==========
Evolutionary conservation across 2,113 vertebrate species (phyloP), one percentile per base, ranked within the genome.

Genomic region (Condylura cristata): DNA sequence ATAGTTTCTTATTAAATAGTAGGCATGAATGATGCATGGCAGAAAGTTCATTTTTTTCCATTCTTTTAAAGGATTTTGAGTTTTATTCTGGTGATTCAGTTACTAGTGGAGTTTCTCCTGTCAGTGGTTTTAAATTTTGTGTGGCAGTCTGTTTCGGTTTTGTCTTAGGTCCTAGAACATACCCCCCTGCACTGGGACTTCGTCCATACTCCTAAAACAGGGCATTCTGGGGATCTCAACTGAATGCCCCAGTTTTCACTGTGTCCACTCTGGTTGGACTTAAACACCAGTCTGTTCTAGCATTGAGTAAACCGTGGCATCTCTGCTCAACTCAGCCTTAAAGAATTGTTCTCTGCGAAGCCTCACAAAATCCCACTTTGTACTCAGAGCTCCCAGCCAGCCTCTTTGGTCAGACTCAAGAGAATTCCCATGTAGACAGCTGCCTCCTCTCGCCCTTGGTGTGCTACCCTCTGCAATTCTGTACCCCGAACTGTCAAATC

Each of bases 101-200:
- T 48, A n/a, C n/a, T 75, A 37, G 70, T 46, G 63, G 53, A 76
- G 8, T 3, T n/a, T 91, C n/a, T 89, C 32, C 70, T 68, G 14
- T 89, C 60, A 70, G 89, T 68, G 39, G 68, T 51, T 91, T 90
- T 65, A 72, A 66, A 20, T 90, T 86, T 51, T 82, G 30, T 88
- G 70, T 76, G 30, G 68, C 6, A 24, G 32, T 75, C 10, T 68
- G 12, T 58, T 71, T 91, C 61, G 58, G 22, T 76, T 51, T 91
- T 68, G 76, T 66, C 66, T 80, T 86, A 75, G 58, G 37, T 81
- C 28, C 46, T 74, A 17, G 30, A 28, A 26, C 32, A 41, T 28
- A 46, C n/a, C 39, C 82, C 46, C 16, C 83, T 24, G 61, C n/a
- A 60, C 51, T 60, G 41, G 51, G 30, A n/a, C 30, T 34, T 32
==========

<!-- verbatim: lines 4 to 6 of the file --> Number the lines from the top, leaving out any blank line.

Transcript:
- T 48, A n/a, C n/a, T 75, A 37, G 70, T 46, G 63, G 53, A 76
- G 8, T 3, T n/a, T 91, C n/a, T 89, C 32, C 70, T 68, G 14
- T 89, C 60, A 70, G 89, T 68, G 39, G 68, T 51, T 91, T 90